I don’t think anyone, no matter how hard he may try, can possibly expect to avoid having to deal with internet scandal and drama. Whenever any two or more people get together, especially when they can count on that kind and degree of relative anonymity, combined with such a wide variety of viewpoints and interests, tempers will get out of control and sparks will fly. On my Faceook site, I have quite a lot of people, representing a wide range of points of view, on my friend list. We’re absolutely constantly arguing, quite frequently about things that don’t even make any kind of significant difference anyway. There’s one guy, who was in my class in St. Gabriel’s, who has always been in favor of atheism, homosexuality and liberalism. He’s very mean and nasty. Whenever someone of that ilk gets involved with anyone who’s willing to give him the satisfaction of half a second of attention, all sorts of trouble can ensue. He always pretends, in typical liberal fashion, to be America’s ultimate victim. He rants and rages, reciting all kinds of unsubstantiated canards, typical of the left, about how he’s been ever so horribly exploited and beaten up upon. He incessantly rambles on about all the poor unfortunate women, minorities and other liberal darlings (O boo hoo!) who are such hardship cases. The problem with him, though, is that he’s so much more aggressive about it all than most other people. Anyone can tell, from the very tone with which he writes, that his claims are all a bunch of self-serving lies designed mostly for the sake of shock value. That’s one of the major disadvantages about the internet. There are too many ways available for someone to lash out at people, and to spread unsubstantiated claims, without having to be bothered with any kind of accountability.
Saturday night has always been such an exceptionally nice quiet relaxed time for me. Unlike earlier decades there’s nothing especially good to watch on television. I’ve never been in the habit of going to parties. For some reason I don’t even think I’ve been missing out on anything anyway. Although I can quite thoroughly enjoy the occasional Saturday night party-there’s no rule against inviting me to a party-my typical Saturday night is just quietly sitting around without any specific plans, simply taking each thing as it comes my way. Sometimes I watch a DVD. Everyone knows how I’ve always so thoroughly enjoyed old television shows and movies. Lately I’ve really been getting exceptionally interested in my computer too. The internet is quite a weakness of mine. As anyone can see, after having gotten to know me, I’ve always had quite an obnoxious side. On Saturday nights, though, I can be quite quiet and inconspicuous. I can take advantage of the nice relaxed quite atmosphere and circumstances by playing the guitar, drinking tea, or perhaps reading a book or periodical. Now that I have to spend so much time with Mary Anne, Steve and Bridget, they may want to do something every once in a while. I occasionally get mixed up with them for certain kinds of things. One weekend, a few months ago, Mary Anne, Steve and I, along with Mark, Laura and a few other people, even spent both Friday and Saturday in Manhattan. I’m most certainly not entirely averse to something like that. As a change of pace it’s exceptionally interesting. It would drive me nuts, though, if it ever were to happen on a regular basis. I’ve been noticing over the years that I quite enjoy an occasional trip like that. Unlike many people, though, I have absolutely no patience whatsoever with the kind of lifestyle that would involve something like that on a regular basis. I realize that there are very many people who thrive on constant activity of that nature. I’ve most certainly done my share of trying to keep up with the party animals in my crowd. It’s quite a bit more trouble than it’s worth though. Just let me have a lot of time to hang around and relax, with only occasional spurts of activity for a change of pace. That, and finishing it up with an early bedtime, can make for a fine Saturday.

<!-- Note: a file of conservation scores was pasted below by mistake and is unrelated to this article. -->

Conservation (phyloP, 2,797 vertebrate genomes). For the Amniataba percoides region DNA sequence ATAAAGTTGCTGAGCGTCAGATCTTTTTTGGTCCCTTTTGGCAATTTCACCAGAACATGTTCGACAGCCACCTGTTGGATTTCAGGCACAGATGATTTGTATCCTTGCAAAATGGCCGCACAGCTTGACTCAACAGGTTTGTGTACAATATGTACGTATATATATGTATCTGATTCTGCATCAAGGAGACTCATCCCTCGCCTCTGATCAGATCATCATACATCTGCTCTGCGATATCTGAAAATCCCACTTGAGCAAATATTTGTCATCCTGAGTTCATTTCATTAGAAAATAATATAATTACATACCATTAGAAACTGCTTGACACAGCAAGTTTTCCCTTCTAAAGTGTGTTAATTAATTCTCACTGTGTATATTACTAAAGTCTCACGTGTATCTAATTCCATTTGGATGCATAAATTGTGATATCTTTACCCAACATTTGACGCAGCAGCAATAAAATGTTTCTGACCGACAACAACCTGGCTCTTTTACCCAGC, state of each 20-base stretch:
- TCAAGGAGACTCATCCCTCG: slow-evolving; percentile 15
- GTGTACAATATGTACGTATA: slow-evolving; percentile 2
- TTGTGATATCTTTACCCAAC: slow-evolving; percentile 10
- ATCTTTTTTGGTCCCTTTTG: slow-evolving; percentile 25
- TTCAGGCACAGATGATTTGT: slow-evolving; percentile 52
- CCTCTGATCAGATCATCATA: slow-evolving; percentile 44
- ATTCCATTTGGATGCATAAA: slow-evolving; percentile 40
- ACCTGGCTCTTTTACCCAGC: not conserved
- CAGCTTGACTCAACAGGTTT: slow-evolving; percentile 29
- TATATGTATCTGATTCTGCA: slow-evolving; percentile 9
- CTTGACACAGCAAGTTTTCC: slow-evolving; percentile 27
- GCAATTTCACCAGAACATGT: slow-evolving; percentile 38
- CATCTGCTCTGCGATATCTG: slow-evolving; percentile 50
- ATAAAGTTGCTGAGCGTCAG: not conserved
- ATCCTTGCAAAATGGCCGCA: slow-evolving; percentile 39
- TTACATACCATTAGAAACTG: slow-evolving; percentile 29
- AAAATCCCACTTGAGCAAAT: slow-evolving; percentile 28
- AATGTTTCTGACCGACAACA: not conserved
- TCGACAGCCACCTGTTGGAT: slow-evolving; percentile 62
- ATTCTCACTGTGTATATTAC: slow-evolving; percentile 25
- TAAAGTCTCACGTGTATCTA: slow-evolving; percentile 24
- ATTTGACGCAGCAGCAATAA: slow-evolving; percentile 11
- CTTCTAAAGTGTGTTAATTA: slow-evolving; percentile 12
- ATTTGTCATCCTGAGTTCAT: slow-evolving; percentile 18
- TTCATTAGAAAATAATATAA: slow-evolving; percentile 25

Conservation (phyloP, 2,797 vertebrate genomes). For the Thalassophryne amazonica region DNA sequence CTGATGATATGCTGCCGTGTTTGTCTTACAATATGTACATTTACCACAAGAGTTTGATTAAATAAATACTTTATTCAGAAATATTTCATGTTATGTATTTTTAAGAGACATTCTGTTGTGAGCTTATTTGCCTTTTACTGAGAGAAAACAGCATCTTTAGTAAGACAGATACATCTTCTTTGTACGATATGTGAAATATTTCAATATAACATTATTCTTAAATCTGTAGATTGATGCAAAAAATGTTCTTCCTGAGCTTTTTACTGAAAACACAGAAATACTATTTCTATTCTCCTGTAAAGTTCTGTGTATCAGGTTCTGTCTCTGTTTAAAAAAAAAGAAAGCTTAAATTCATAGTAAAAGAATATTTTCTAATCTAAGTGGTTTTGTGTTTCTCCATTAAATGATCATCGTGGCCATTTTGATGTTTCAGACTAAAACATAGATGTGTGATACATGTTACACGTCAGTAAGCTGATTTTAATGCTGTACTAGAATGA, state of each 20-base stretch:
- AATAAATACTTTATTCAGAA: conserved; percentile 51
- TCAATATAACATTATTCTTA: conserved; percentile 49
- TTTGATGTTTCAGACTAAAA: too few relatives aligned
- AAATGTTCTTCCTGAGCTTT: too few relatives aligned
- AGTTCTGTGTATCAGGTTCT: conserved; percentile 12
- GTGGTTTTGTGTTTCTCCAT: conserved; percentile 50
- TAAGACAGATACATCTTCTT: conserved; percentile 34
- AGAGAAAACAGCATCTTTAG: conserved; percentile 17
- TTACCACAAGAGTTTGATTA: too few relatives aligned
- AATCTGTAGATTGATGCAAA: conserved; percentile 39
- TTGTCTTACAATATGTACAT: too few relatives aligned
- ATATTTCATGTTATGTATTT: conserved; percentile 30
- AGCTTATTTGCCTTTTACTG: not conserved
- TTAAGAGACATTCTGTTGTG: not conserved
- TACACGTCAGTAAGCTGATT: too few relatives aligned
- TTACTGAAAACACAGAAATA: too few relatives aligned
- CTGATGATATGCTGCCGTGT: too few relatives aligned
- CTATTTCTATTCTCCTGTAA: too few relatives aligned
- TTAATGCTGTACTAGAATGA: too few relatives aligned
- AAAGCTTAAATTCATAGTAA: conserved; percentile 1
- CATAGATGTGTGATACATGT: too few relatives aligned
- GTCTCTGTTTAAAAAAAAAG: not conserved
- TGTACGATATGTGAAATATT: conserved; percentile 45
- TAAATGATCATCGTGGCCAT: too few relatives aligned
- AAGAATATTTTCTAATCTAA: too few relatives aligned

I don’t especially want to talk about a specific incident when I’ve felt very guilty but it’s always been quite a particularly rotten feeling for me. Knowing I’m the bad guy in a particular given situation is so terribly uncomfortable an experience. It’s one thing when an individual is at least in the right, or when he can honestly claim to have done all within his power to avoid any kind of trouble. There’s a much different feeling, though, that goes with being the bad guy. When such a thing happens to me it’s entirely too much of a sense of wishing I could backtrack and start over again. Besides that, of course, there is still the inevitable fear of being caught, without my having any legitimate right whatsoever to complain when my comeuppance finally catches up with me. That’s why I always try to keep my nose as clean as possible. I tend to get very anxious in general anyway and especially in the face of impending trouble. Knowing that I’m guilty of something only makes things a real nightmare. That’s good though because it keeps me from ever presuming to push my luck. Fear of punishment isn’t the best incentive for being good but at least it’s a really effective start.
Fortunately I’ve never been involved with anyone I shouldn’t have been mixed up with. I can understand how taxing that kind of relationship can be. Imagine all the incessant arguing because of such a total lack of compatibility. Such an experience must be quite a nightmare. Whether it’s for reasons of either a religious or political nature, or for some other kind of circumstances, that’s bound to lead to some seriously nasty consequences, especially in today’s era of victim status where so many self-pitying, self-aggrandizing creeps are encouraged to demand all kinds of entirely blind sycophantic obedience. At least I’ve been spared, however obnoxious my life has been, such a horrendous ordeal.